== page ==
A recent addition to the Columbia University campus, the unassumingly named Northwest Corner Building (550 West 120th St. and Broadway) is, in actuality, anything but. Situated on the North West corner of the campus (no surprise there), this new building, designed by the Spanish architect José Rafael Moneo, fills the void of the historic campus plan of the preeminent firm of McKim, Mead & White.

New York City owes much to this trio, who also designed the Washington Arch, the former Pennsylvania Station, many of the branch buildings of the New York Public Library, and who also employed and trained many of the future talented architects of the city, including Cass Gilbert (Woolworth Building).

The rest of the MM&W-designed Columbia campus is in the neo-classical style. But unlike Bernard Tschumi’s design for the other relatively recently built Alfred J. Lerner Hall, Moneo broke from giving even the slightest reference to those classical themes.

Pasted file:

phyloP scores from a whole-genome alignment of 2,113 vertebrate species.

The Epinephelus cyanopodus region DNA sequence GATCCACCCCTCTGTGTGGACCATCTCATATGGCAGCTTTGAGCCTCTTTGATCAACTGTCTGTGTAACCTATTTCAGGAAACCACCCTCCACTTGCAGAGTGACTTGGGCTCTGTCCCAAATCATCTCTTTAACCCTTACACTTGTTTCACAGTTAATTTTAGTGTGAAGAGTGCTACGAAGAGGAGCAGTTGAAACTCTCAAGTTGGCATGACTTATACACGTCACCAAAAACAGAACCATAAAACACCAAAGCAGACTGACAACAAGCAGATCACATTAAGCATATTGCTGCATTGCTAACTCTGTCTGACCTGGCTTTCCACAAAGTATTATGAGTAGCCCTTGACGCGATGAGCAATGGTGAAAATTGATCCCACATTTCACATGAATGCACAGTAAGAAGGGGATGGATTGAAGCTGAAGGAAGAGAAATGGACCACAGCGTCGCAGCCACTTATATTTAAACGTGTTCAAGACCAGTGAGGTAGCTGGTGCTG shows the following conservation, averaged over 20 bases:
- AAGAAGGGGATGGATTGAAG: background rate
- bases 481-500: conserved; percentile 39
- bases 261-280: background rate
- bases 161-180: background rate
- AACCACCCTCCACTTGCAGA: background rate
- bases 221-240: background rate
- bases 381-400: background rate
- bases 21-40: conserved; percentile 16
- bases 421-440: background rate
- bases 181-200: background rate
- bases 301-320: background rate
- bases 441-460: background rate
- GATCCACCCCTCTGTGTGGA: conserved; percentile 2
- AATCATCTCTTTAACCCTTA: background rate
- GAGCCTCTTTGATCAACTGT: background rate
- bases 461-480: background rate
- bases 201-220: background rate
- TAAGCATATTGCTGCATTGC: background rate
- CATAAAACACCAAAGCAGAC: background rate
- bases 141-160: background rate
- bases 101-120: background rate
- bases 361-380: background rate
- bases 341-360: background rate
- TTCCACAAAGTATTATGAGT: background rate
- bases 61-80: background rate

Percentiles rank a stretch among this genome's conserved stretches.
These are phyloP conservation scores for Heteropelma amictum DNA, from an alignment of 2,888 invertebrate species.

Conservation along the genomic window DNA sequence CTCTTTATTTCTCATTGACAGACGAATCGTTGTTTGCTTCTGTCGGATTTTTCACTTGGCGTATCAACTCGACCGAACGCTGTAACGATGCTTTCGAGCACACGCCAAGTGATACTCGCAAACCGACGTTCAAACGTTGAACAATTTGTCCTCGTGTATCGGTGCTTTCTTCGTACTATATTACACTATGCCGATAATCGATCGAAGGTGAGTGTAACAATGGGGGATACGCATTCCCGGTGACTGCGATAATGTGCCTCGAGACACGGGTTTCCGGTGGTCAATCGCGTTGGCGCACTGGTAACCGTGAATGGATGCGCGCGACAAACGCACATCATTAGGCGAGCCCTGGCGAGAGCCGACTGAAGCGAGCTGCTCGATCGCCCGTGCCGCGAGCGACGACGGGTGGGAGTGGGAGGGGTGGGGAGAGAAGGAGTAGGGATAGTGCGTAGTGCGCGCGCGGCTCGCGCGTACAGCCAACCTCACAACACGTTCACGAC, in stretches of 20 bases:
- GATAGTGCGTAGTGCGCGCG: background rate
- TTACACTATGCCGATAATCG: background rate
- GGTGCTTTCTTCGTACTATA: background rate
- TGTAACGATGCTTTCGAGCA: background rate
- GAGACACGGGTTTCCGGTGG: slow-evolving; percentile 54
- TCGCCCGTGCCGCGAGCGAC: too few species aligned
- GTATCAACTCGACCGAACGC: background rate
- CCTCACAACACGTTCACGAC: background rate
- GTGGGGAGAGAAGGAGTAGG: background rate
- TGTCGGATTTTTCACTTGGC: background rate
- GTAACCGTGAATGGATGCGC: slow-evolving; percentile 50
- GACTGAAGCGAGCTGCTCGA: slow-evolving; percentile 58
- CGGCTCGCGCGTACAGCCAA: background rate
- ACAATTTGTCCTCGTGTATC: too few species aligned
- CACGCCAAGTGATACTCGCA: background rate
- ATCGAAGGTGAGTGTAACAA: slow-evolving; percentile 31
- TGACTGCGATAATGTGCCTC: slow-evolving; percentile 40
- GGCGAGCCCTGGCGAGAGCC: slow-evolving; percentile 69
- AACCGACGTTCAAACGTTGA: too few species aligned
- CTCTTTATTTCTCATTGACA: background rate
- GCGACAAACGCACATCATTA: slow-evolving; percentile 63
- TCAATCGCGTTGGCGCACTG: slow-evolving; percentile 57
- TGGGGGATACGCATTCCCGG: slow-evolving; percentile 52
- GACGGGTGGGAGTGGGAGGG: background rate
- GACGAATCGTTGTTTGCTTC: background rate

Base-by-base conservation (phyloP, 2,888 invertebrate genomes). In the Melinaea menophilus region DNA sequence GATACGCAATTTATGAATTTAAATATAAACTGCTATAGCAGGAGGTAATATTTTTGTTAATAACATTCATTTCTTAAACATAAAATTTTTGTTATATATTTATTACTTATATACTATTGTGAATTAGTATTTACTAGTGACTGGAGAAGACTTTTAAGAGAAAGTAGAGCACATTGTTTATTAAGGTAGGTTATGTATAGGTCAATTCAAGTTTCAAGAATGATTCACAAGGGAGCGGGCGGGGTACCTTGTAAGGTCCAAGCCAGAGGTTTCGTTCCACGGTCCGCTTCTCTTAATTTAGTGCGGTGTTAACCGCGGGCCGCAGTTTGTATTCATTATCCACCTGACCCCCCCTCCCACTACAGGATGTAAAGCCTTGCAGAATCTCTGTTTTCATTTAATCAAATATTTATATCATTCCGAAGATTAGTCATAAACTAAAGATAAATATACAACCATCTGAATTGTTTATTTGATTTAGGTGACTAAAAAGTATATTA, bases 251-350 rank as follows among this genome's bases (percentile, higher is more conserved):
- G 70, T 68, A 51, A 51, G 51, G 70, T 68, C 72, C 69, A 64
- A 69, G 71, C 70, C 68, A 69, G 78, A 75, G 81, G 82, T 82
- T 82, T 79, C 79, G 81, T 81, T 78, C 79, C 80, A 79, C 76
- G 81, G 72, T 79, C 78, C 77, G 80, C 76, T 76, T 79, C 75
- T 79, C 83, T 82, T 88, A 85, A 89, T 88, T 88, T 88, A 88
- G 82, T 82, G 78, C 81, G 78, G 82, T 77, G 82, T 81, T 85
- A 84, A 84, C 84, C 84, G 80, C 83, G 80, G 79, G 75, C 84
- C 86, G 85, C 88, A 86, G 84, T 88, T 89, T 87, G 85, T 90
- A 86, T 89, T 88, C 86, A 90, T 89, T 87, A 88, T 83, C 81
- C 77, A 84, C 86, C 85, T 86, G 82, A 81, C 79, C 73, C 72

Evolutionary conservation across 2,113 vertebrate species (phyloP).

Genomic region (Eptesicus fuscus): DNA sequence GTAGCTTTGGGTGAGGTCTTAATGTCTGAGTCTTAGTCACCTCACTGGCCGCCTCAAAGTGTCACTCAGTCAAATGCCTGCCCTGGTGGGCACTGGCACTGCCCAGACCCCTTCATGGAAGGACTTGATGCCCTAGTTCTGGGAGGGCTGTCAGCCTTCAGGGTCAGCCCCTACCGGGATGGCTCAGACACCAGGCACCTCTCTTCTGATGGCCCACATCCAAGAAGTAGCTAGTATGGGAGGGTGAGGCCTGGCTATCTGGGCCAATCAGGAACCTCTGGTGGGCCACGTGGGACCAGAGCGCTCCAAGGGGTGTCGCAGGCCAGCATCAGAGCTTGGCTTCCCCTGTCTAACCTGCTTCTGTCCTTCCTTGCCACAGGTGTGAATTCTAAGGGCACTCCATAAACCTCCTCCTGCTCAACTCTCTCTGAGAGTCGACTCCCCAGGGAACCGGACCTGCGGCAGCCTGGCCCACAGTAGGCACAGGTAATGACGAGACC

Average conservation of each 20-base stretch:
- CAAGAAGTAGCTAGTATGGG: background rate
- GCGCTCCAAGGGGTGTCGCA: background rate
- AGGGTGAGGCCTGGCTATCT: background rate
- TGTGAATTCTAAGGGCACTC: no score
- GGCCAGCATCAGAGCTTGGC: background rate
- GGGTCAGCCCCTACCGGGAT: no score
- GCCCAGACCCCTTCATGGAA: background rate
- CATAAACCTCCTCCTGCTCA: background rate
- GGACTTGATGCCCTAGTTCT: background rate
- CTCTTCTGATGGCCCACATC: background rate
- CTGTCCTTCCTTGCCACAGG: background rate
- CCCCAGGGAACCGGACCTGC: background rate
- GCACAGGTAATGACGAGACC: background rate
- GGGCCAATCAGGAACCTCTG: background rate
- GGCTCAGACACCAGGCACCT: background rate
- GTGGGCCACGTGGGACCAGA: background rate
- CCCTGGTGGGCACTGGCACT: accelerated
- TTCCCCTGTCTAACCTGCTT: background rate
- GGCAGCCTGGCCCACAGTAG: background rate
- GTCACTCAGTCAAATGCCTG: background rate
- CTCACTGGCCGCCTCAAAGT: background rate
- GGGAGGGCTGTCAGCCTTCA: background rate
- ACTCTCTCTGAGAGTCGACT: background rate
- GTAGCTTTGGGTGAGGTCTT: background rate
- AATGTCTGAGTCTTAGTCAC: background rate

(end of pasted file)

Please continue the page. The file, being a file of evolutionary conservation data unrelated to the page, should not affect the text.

The main aesthetic feature of the building is articulated throughout its façade in the form of large triangulated trusses. This pattern of strong diagonals within a repetition of equal squares is offset even further by the diagonals of the vented louvers that are sporadically dispersed across the façade. The purpose of these large trusses are twofold: one, to provide a building rigid enough to be stable for high-tech science laboratories; and two, to span the school’s gymnasium, which is submerged below the main campus plaza over two stories up at this point. Columbia moved the construction of the gym from Morningside Park following a racially motivated protest in 1968 to this corner of the campus, almost hiding it with embarrassment. While much of this new building takes a different attitude towards its relationship with the community by providing for a new, albeit sheltered, connection to the street, and housing a neighborhood coffee spot (Joe’s Coffee), its massing maintains the previously criticized attitude of turning inwards to the campus and presenting a wall to the street. However, unlike the other buildings, all standing at a uniform height, this one towers way above the rest.